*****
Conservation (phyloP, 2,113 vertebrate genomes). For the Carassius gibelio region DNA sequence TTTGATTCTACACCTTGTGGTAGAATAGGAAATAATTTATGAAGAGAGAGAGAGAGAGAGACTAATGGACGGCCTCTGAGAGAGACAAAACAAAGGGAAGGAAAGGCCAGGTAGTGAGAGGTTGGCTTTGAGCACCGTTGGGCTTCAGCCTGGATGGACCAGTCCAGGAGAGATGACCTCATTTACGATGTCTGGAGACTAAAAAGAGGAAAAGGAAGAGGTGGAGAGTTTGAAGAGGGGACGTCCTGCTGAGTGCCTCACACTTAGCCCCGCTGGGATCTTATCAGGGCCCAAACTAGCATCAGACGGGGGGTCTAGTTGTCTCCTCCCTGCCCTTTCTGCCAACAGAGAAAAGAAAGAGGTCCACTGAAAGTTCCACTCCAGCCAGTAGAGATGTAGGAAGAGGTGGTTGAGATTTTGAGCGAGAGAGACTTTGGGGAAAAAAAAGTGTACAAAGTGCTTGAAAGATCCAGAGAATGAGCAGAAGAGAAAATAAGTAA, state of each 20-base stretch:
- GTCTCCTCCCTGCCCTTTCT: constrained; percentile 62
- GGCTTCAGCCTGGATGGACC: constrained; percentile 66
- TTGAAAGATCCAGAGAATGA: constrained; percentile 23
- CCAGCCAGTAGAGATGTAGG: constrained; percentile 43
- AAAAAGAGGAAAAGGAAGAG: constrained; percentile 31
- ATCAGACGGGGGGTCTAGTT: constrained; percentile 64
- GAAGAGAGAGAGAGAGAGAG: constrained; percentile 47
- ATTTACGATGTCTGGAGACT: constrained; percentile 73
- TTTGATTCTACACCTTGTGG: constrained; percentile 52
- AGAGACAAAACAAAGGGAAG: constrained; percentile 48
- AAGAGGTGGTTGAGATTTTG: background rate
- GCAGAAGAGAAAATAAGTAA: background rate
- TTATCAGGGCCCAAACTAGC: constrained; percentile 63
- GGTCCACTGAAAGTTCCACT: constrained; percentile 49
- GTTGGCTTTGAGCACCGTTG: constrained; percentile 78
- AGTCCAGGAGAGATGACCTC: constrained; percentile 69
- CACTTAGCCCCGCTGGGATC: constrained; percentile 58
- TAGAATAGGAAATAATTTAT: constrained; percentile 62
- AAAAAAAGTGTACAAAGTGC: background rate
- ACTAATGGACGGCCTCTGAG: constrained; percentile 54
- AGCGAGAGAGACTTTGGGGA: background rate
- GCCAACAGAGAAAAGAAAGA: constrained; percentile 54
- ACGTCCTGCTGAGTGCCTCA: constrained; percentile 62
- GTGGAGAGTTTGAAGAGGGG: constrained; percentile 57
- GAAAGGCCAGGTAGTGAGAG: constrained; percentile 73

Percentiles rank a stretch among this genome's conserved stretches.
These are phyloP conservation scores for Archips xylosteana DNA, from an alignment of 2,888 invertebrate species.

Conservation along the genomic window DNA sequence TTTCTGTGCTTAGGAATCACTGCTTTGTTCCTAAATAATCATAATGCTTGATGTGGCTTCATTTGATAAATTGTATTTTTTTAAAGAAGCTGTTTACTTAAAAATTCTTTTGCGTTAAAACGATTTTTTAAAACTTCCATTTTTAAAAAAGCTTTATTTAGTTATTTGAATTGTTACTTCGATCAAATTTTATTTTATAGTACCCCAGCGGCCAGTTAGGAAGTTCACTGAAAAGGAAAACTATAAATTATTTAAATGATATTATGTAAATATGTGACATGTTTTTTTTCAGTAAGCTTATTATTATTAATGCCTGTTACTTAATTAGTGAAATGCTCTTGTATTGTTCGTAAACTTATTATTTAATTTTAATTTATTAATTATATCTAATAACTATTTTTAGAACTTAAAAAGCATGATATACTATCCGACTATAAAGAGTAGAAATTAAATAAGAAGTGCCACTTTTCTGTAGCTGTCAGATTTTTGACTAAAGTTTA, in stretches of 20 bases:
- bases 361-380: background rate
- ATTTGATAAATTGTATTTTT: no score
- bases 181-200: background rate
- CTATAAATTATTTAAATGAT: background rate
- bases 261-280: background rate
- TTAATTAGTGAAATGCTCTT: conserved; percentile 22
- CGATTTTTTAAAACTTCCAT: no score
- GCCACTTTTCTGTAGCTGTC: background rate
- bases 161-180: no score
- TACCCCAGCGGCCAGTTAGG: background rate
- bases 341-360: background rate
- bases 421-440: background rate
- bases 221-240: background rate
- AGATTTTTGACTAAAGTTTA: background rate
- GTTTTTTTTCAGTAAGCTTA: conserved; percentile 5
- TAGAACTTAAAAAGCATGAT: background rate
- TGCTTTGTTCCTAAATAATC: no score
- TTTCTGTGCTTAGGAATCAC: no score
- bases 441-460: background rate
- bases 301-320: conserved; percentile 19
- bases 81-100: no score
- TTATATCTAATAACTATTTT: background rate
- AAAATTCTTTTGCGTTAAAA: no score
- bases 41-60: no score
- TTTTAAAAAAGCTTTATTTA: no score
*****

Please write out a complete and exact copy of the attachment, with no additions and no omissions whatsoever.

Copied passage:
Conservation (phyloP, 2,113 vertebrate genomes). For the Carassius gibelio region DNA sequence TTTGATTCTACACCTTGTGGTAGAATAGGAAATAATTTATGAAGAGAGAGAGAGAGAGAGACTAATGGACGGCCTCTGAGAGAGACAAAACAAAGGGAAGGAAAGGCCAGGTAGTGAGAGGTTGGCTTTGAGCACCGTTGGGCTTCAGCCTGGATGGACCAGTCCAGGAGAGATGACCTCATTTACGATGTCTGGAGACTAAAAAGAGGAAAAGGAAGAGGTGGAGAGTTTGAAGAGGGGACGTCCTGCTGAGTGCCTCACACTTAGCCCCGCTGGGATCTTATCAGGGCCCAAACTAGCATCAGACGGGGGGTCTAGTTGTCTCCTCCCTGCCCTTTCTGCCAACAGAGAAAAGAAAGAGGTCCACTGAAAGTTCCACTCCAGCCAGTAGAGATGTAGGAAGAGGTGGTTGAGATTTTGAGCGAGAGAGACTTTGGGGAAAAAAAAGTGTACAAAGTGCTTGAAAGATCCAGAGAATGAGCAGAAGAGAAAATAAGTAA, state of each 20-base stretch:
- GTCTCCTCCCTGCCCTTTCT: constrained; percentile 62
- GGCTTCAGCCTGGATGGACC: constrained; percentile 66
- TTGAAAGATCCAGAGAATGA: constrained; percentile 23
- CCAGCCAGTAGAGATGTAGG: constrained; percentile 43
- AAAAAGAGGAAAAGGAAGAG: constrained; percentile 31
- ATCAGACGGGGGGTCTAGTT: constrained; percentile 64
- GAAGAGAGAGAGAGAGAGAG: constrained; percentile 47
- ATTTACGATGTCTGGAGACT: constrained; percentile 73
- TTTGATTCTACACCTTGTGG: constrained; percentile 52
- AGAGACAAAACAAAGGGAAG: constrained; percentile 48
- AAGAGGTGGTTGAGATTTTG: background rate
- GCAGAAGAGAAAATAAGTAA: background rate
- TTATCAGGGCCCAAACTAGC: constrained; percentile 63
- GGTCCACTGAAAGTTCCACT: constrained; percentile 49
- GTTGGCTTTGAGCACCGTTG: constrained; percentile 78
- AGTCCAGGAGAGATGACCTC: constrained; percentile 69
- CACTTAGCCCCGCTGGGATC: constrained; percentile 58
- TAGAATAGGAAATAATTTAT: constrained; percentile 62
- AAAAAAAGTGTACAAAGTGC: background rate
- ACTAATGGACGGCCTCTGAG: constrained; percentile 54
- AGCGAGAGAGACTTTGGGGA: background rate
- GCCAACAGAGAAAAGAAAGA: constrained; percentile 54
- ACGTCCTGCTGAGTGCCTCA: constrained; percentile 62
- GTGGAGAGTTTGAAGAGGGG: constrained; percentile 57
- GAAAGGCCAGGTAGTGAGAG: constrained; percentile 73

Percentiles rank a stretch among this genome's conserved stretches.
These are phyloP conservation scores for Archips xylosteana DNA, from an alignment of 2,888 invertebrate species.

Conservation along the genomic window DNA sequence TTTCTGTGCTTAGGAATCACTGCTTTGTTCCTAAATAATCATAATGCTTGATGTGGCTTCATTTGATAAATTGTATTTTTTTAAAGAAGCTGTTTACTTAAAAATTCTTTTGCGTTAAAACGATTTTTTAAAACTTCCATTTTTAAAAAAGCTTTATTTAGTTATTTGAATTGTTACTTCGATCAAATTTTATTTTATAGTACCCCAGCGGCCAGTTAGGAAGTTCACTGAAAAGGAAAACTATAAATTATTTAAATGATATTATGTAAATATGTGACATGTTTTTTTTCAGTAAGCTTATTATTATTAATGCCTGTTACTTAATTAGTGAAATGCTCTTGTATTGTTCGTAAACTTATTATTTAATTTTAATTTATTAATTATATCTAATAACTATTTTTAGAACTTAAAAAGCATGATATACTATCCGACTATAAAGAGTAGAAATTAAATAAGAAGTGCCACTTTTCTGTAGCTGTCAGATTTTTGACTAAAGTTTA, in stretches of 20 bases:
- bases 361-380: background rate
- ATTTGATAAATTGTATTTTT: no score
- bases 181-200: background rate
- CTATAAATTATTTAAATGAT: background rate
- bases 261-280: background rate
- TTAATTAGTGAAATGCTCTT: conserved; percentile 22
- CGATTTTTTAAAACTTCCAT: no score
- GCCACTTTTCTGTAGCTGTC: background rate
- bases 161-180: no score
- TACCCCAGCGGCCAGTTAGG: background rate
- bases 341-360: background rate
- bases 421-440: background rate
- bases 221-240: background rate
- AGATTTTTGACTAAAGTTTA: background rate
- GTTTTTTTTCAGTAAGCTTA: conserved; percentile 5
- TAGAACTTAAAAAGCATGAT: background rate
- TGCTTTGTTCCTAAATAATC: no score
- TTTCTGTGCTTAGGAATCAC: no score
- bases 441-460: background rate
- bases 301-320: conserved; percentile 19
- bases 81-100: no score
- TTATATCTAATAACTATTTT: background rate
- AAAATTCTTTTGCGTTAAAA: no score
- bases 41-60: no score
- TTTTAAAAAAGCTTTATTTA: no score